“It’s not about what you see, but about who you meet and what you end up experiencing as a result.” This might be one of the most prevalent traveler mantras you’ll hear anywhere you go, and as so often is the case with clichés, it’s absolutely true. Two people visiting the same city and seeing roughly the same things will often tell a completely different story about their stay. And when you are on a lengthy journey, you have the luxury of letting present experience determine your travel plans to a greater extent. If you like an environment you can keep extending and extending, or leave when things aren’t interesting any longer. Regardless, the best memories are almost always shaped by unexpected encounters.
I’m bringing this up because my first weekend in Hanoi was one of the highlights of my trip so far, and yet entirely unconventional. I couchsurfed at the home of an amazing group of expats living and teaching English in Hanoi, and celebrated my first ever Thanksgiving with them. We spent a whole day preparing an enormously delicious dinner, cooking together, playing tunes, drinking beers, and simply enjoying each other’s company. I helped out as best I could and by twilight we finally sat down to eat. After everyone around the table had said what they were thankful for, the culinary feast kicked off. The party extended well into the evening, in a very laid back and blissful manner. That day, and for the rest of my stay there I felt part of a little family. A family of people with very different backgrounds and stories, but all equally welcoming and kind. An environment without pretense or disingenuity, straightforward and open-minded. With the winter holidays and the year’s end approaching, the thought that I won’t be home with my family has been saddening me on occasion, and I found comfort in spending time with people who understand and share these feelings.
Hanoi is a mesmerizing city. It’s one of those few places on earth that draws you in and captures you in its buzz, leading you to utterly tranquil lakes, colonial quarters, vast bridges and local outskirts. Motorcycles swerve through the city streets like blood coursing through a vast network of urban arteries, their course purposeful yet seemingly utterly chaotic. Vietnam is without doubt the motorcycle epicenter of South East Asia, with six million bikes in Hanoi and over seven million in Saigon. As a backpacker, one of the quintessential Vietnam trips is driving up or down the coast between these two major cities on a purchased motorbike. I chose not to do this and instead spend more time in less places which I really wanted to see.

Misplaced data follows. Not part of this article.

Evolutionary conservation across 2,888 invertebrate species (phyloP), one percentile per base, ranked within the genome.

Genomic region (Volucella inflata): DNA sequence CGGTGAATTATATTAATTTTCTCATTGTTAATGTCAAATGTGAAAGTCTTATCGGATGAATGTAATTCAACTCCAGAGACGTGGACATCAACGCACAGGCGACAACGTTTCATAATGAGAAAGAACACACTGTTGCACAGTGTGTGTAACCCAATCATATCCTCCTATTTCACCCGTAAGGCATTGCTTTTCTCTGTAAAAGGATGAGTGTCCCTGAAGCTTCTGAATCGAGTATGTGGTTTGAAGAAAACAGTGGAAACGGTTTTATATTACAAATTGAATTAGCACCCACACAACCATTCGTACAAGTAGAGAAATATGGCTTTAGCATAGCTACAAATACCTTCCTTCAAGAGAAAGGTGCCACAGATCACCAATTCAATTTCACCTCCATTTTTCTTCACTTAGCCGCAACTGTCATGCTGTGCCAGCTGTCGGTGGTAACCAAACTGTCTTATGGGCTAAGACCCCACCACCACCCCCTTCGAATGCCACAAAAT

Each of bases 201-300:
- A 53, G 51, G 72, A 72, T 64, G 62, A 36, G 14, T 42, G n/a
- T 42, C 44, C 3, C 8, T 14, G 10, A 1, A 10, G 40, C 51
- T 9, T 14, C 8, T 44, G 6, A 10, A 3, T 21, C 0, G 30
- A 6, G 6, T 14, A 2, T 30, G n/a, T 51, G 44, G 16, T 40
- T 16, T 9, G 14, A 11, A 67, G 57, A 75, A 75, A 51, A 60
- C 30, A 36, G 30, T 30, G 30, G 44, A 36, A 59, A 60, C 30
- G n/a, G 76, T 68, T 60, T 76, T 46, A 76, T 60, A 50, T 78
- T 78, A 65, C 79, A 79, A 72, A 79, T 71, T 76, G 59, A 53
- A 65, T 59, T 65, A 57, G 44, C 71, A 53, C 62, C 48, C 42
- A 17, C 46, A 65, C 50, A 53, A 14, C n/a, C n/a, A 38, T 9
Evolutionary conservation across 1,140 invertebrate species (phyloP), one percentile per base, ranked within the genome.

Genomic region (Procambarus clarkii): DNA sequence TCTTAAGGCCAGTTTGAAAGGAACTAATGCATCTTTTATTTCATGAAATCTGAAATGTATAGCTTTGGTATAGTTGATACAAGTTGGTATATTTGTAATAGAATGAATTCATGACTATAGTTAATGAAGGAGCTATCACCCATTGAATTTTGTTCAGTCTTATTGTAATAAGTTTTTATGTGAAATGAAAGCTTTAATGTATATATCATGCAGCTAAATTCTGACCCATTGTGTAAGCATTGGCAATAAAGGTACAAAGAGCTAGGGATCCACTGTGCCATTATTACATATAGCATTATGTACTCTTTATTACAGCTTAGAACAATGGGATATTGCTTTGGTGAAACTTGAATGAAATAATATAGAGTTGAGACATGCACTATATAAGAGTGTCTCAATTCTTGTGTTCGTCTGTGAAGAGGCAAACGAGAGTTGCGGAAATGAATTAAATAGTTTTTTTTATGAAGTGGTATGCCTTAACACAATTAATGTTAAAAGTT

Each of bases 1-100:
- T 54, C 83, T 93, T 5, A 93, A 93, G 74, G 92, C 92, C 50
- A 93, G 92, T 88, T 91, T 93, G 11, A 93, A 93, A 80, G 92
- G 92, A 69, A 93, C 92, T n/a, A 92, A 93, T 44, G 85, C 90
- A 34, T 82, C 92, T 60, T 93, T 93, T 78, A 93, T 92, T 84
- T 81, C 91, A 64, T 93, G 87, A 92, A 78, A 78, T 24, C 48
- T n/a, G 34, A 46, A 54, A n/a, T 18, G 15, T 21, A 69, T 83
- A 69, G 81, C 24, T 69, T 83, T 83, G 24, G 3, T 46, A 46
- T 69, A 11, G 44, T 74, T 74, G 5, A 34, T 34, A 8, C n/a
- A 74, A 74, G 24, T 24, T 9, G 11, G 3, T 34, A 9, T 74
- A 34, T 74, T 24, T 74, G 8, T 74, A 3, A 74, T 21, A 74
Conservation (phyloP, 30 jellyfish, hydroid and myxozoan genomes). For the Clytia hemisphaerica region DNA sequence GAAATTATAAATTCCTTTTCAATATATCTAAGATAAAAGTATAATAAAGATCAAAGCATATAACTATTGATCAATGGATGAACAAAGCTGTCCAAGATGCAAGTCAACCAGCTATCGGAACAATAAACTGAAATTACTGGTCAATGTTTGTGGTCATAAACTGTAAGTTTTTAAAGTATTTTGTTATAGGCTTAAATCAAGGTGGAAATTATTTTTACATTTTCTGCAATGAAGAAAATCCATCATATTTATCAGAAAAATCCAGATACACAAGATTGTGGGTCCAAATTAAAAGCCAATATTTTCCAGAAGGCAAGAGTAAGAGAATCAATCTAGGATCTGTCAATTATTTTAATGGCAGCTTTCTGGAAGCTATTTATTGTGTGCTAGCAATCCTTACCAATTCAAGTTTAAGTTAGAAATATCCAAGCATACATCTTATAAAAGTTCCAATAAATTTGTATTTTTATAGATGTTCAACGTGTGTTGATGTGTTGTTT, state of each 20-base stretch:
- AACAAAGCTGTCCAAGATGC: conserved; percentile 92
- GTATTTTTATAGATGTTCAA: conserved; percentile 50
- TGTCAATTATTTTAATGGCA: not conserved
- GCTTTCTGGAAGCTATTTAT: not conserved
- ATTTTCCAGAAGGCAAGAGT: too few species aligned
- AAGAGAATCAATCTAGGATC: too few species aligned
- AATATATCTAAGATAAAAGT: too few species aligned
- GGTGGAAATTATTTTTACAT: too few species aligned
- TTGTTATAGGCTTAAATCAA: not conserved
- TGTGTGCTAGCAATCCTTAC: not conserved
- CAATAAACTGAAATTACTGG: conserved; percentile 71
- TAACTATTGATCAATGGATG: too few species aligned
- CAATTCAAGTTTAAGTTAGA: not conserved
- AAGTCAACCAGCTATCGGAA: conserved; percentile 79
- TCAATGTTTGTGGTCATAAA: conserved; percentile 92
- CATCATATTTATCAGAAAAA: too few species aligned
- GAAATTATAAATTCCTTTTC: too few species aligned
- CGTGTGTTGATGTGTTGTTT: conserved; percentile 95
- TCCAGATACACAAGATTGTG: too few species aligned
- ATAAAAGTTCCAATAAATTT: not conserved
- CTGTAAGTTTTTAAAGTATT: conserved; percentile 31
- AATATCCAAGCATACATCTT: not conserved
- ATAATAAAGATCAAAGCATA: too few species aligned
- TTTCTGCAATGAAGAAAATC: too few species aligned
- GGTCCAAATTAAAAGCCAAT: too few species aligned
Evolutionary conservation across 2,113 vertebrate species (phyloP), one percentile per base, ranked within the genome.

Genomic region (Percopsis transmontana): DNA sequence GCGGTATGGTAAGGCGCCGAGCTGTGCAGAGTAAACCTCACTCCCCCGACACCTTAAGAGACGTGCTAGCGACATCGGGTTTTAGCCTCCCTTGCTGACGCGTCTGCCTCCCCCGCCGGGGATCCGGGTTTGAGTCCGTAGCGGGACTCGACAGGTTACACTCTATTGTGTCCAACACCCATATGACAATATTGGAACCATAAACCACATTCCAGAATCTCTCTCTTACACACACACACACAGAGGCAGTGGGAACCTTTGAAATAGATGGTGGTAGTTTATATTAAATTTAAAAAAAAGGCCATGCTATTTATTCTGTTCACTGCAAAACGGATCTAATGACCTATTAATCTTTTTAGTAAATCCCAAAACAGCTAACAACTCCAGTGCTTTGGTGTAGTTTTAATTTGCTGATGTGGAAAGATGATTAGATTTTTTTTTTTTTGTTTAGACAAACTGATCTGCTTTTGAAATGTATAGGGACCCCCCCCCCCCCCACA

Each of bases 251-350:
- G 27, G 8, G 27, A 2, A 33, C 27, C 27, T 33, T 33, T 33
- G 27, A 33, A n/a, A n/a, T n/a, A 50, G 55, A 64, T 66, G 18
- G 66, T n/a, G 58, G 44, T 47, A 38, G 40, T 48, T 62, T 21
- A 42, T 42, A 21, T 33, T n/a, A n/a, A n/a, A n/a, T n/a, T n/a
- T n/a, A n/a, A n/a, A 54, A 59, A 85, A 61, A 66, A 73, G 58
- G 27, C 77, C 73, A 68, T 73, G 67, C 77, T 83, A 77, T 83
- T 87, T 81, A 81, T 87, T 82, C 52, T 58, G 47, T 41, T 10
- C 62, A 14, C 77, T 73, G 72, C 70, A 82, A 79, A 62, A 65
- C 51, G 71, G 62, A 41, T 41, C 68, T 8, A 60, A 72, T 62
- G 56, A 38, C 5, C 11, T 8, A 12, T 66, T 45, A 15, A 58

And so I went to Cat Ba, expecting to see a lot of cats and ending up seeing only a few. Obviously that’s not the English name. Cat Ba is the largest island in Halong Bay, easily the most famous sight in the whole of Vietnam. It’s an island that has gained popularity in recent years, while the rest of Halong Bay had continued to suffer from overdevelopment and poorly regulated tourism. It’s very much being developed in a similar manner however, so its authentic character that I found so appealing might not remain for that much longer. Cat Ba is beautiful, full of hidden beaches and rough roads winding through valleys surrounded by towering jungle-clad mountains. I stayed in a tent on a beach, waking up every day to the sun rising over countless evergreen rocks in the sea. Motorbiking, hiking and swimming around by day, playing pool at the beach bar and skinny dipping with bioluminescent plankton at night. This being my first encounter with a beach since I got to South East Asia, I like to think I made the most of it.
And then there is Bia Hoi. I am always eager to learn about countries’ unique quirks and peculiarities, especially when they’re culinary in nature. Northern Vietnam’s Bia Hoi is the cheapest beer in the world by volume, and in Hanoi or Ninh Binh you can just sit on the side of the street on tiny plastic chairs next to a makeshift beer tap and have as much as you can afford. Which would be more than you could ever hope to consume at 5000 Dong a glass – 20 eurocents. That’s right, a single euro buys you over a liter of beer. Granted, it’s not very powerful, but that’s really beside the point in this price class. It’s so cheap that many of the hostels even have full on free beer happy hours. And when beer is free, there is no excuse not to have an ample amount of it, shouting Mot Hai Ba Yo (one two three cheers) with appropriate enthusiasm.
After a brief stint in Ninh Binh, I continued down to visit the natural park in Phong Nha, a region world-renowned for its exquisite karst formations and collection of gargantuan cave systems. The world’s largest cave is situated here, the massive Hang Son Doong, accessible only through a week-long jungle tour costing over 3000 dollars. Since that was just a little bit out of my budget, I visited two smaller, yet still enormous caves. Paradise cave is the largest dry cave in Asia, stretching over 37km underground, and filled with stalactite formations of staggering beauty. Formed over millions of years, the eerie atmosphere prevailing in the huge caverns was palpable. It might have been the most overwhelming natural sight I’ve seen in my life so far. Dark cave on the other hand was all about adventure. Ziplining, kayaking, swimming, and by far the coolest, mudbathing. Imagine a walled cavern in the heart of a mountain, filled waist high with gooey brown mud. The density was such that one could simply lie down on top of it and float, with a sensation of near-weightlessness.
The next few weeks will take me to the south of Vietnam, through Saigon and then onwards to Cambodia, celebrating Christmas in Bangkok and starting 2017 in the tropical setting of the Philippines.
Mot Hai Ba Yo!
December 9th 2016